To understand Putin's behaviour one has to look back at Russia's imperial past, an age of conquest, grandeur, modernisation and, particularly, absolute power, all of which the president has attempted to emulate.
After a short-lived bid to embrace liberal democracy in the post-Soviet era, totalitarianism inside the country has gradually increased and is today as pronounced as it was before the glasnost years of Mikhail Gorbachev, Gerrits notes.
"Putin believes that Russia can only be strong if it has a strong leader – a president – and a strong political system – the elite – to act independently and sovereignly on the international stage. There is a direct link between the state's authoritarianism and its room to manoeuvre," the scholar says.
The Russian leader believes in "the special prerogatives of great power" and thinks countries are inevitably left to fend for themselves, an aspect of foreign policy that the West tends to "underestimate," Gerrits adds.
"The anarchy of international relations has returned to Europe with a vengeance."
Faced with near universal censure, the president is holding his ground and doubling down on his contempt for the West and his spite for what believes to be NATO's encroachment into Russia's sphere of influence.
Putin and his close circle of officials have said the West is an "empire of lies," that sanctions are "akin" to a declaration of war and that any shipment of military support bound to Ukraine will be considered a "legitimate target" for retaliation.
The Kremlin has also warned it will seize and nationalise the assets of the foreign companies that pull out of the country, including their production facilities, offices and intellectual property.
"In the end, this will all lead to an increase in our independence, self-sufficiency and our sovereignty," Putin predicted.
But for a country of 146 million people that has for years moved deeper and deeper into the world economy, a sudden shift to autarky would represent a formidable, onerous and possibly unattainable challenge.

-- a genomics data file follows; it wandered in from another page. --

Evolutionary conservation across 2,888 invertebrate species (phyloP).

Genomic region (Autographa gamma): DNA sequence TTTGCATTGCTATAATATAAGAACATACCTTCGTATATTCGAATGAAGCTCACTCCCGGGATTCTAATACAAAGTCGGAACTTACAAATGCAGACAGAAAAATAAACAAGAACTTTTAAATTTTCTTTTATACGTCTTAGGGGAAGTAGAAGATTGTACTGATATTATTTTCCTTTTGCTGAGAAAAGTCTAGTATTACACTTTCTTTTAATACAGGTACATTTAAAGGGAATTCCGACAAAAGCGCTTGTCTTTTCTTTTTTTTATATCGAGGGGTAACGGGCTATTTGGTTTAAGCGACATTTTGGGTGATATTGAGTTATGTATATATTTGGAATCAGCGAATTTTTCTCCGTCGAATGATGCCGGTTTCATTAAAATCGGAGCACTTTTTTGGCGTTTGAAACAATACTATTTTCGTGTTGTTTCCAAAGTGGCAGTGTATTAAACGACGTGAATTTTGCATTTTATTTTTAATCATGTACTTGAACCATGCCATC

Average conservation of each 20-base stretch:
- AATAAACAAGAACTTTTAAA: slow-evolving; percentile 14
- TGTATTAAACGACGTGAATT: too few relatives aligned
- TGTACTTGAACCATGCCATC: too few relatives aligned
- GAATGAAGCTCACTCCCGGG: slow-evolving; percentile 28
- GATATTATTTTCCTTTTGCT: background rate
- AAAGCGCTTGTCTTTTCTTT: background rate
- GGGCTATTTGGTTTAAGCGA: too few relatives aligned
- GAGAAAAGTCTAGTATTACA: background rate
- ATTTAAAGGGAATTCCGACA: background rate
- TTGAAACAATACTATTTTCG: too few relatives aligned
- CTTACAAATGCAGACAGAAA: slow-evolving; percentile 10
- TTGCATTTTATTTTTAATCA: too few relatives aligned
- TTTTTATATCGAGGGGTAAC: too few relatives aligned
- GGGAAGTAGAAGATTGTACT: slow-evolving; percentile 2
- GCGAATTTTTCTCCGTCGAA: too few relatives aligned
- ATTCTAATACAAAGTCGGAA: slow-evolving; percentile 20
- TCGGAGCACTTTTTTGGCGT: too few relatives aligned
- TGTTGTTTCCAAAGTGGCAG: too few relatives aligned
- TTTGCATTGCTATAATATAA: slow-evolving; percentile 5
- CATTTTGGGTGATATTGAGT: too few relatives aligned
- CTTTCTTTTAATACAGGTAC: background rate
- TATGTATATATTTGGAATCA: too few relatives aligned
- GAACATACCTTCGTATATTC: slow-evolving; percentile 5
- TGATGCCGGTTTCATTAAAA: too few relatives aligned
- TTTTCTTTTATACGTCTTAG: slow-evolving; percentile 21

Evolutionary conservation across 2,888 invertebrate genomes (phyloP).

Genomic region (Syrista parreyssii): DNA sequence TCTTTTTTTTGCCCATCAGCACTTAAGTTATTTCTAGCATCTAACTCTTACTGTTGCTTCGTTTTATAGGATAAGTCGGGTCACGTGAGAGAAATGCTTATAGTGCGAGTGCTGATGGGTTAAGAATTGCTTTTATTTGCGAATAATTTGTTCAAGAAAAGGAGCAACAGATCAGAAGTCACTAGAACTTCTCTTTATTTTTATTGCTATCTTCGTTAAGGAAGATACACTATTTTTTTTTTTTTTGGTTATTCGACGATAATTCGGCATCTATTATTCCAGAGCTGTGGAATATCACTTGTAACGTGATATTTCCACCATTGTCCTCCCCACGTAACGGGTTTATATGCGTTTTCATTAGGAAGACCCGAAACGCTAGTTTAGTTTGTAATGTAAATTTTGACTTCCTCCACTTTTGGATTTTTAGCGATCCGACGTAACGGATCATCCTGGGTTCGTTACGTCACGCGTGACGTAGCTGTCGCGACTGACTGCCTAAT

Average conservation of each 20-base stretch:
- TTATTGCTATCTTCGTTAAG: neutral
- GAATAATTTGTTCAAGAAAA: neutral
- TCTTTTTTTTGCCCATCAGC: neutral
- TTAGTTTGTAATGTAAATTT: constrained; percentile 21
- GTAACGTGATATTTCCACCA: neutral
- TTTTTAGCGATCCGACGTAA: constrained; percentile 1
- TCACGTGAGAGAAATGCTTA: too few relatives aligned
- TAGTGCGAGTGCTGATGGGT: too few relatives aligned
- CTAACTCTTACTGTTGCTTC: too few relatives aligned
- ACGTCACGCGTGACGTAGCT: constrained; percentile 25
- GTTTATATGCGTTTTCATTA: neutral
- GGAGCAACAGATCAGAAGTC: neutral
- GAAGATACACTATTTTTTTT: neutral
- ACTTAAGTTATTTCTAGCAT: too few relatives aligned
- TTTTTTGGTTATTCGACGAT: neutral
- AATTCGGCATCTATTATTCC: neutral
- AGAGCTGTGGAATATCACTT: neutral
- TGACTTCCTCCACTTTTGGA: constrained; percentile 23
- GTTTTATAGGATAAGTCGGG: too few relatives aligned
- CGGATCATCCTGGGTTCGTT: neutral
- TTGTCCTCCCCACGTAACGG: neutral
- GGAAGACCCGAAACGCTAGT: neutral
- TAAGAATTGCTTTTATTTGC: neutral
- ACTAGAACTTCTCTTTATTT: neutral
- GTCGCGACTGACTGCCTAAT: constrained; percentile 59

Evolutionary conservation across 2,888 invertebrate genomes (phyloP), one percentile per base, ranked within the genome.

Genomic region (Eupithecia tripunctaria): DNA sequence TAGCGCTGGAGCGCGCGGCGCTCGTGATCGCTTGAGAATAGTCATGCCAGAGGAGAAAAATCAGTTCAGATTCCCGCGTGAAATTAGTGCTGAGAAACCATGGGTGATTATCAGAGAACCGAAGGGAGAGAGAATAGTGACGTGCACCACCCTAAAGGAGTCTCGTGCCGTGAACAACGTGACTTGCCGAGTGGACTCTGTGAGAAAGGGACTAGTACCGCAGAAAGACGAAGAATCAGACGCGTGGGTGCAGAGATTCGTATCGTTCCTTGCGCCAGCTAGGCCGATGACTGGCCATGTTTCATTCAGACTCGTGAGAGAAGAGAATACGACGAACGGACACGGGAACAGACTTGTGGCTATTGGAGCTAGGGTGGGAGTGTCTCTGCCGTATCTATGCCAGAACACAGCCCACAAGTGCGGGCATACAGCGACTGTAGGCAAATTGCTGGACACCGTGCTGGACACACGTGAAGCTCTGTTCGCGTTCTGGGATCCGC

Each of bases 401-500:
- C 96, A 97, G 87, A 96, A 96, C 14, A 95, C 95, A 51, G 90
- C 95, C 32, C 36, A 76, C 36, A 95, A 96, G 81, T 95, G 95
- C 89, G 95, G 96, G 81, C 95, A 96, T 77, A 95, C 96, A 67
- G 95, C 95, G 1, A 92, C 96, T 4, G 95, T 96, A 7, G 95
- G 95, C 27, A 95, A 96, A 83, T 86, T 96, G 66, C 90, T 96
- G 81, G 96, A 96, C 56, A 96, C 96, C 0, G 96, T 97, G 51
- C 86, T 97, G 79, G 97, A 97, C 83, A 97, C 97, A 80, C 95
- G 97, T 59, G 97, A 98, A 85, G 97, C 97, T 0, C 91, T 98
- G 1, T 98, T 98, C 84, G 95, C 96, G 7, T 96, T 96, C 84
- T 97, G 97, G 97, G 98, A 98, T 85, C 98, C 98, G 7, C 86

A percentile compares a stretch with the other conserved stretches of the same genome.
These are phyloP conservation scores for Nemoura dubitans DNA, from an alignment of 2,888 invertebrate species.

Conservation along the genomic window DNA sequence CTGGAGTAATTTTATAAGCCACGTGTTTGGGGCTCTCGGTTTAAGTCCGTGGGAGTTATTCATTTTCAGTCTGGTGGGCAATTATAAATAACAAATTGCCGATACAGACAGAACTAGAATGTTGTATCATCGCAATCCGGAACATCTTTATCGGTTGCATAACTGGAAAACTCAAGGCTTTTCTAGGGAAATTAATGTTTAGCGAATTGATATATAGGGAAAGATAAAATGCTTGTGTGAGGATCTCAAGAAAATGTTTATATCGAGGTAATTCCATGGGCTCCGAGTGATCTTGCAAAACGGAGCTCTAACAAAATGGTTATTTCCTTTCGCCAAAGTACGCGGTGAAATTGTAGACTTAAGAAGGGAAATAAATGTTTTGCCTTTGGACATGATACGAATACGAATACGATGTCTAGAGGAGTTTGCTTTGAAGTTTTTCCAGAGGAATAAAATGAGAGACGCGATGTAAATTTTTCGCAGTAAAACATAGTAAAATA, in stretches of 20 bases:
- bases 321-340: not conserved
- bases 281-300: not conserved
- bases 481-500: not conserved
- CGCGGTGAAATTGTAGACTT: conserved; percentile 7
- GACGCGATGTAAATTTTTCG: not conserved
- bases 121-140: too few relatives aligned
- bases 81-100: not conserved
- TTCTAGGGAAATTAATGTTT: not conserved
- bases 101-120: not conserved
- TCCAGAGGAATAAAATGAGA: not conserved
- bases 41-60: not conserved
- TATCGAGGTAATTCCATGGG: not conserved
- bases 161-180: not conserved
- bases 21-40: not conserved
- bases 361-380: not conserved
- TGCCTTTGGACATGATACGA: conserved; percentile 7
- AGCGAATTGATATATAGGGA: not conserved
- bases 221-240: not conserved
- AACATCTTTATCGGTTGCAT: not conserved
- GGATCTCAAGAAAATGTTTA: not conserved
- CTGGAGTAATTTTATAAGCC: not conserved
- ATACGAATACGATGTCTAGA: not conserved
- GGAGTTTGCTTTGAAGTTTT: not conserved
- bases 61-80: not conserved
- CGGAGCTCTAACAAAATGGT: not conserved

"The room for reinvention is very narrow. Russia has a very tight relation with Western technology, software and investment," says Dr Maria Shagina, a senior researcher at the Finnish Institute of International Affairs.
"If we take that away, there’s isolation and self-sufficiency. But self-sufficiency in very modest terms."
Shagina, whose work focuses on international sanctions, energy security and Russia, expects the Kremlin to intensify efforts of "russification" and "reallocation" of strategic industries but believes the survival strategy is "very questionable" due to Russia's entrenched dependence on its Western trade partners.
As commerce with the West plunges under the weight of sanctions, Moscow can look for alternatives further to the south, in China and India, two enormous economies that were among the few countries who abstained on a United Nations resolution that condemned the invasion of Ukraine.
"China can provide financial lifeline when Russia is under sanctions, the question is whether it will do so," Shagina tells Euronews.
China, Russia's largest trade partner after the EU, has so far expressed its support for Ukraine's independence, called for "maximum restraint" and offered help to secure a ceasefire, even if US officials have suggested the Asian giant might be willing to provide Russia with military and financial assistance, claims that Beijing has denied.
"It's quite intentional for China be vague, they want the West to guess. They want to benefit from both sides, they don’t want to be clearly on one side or the other," Shagina notes.
"Ultimately, China wants stability and doesn’t want to be locked with a partner like Russia."
A EU-made lifeline
As international observers rack their brains trying to figure out which way China will tilt, Moscow can count itself lucky to have an additional lifeline – or rather, a loophole – conveniently close to home.
Last year, the European Union spent €98.9 billion buying fuel from Russia, amounting to 62% of total imports. The energy-thirsty bloc bought 155 billion cubic metres (bcm) of gas, disbursing at least €15 billion, numbers provided that Eurostat that, due to confidentiality, don't represent the full picture.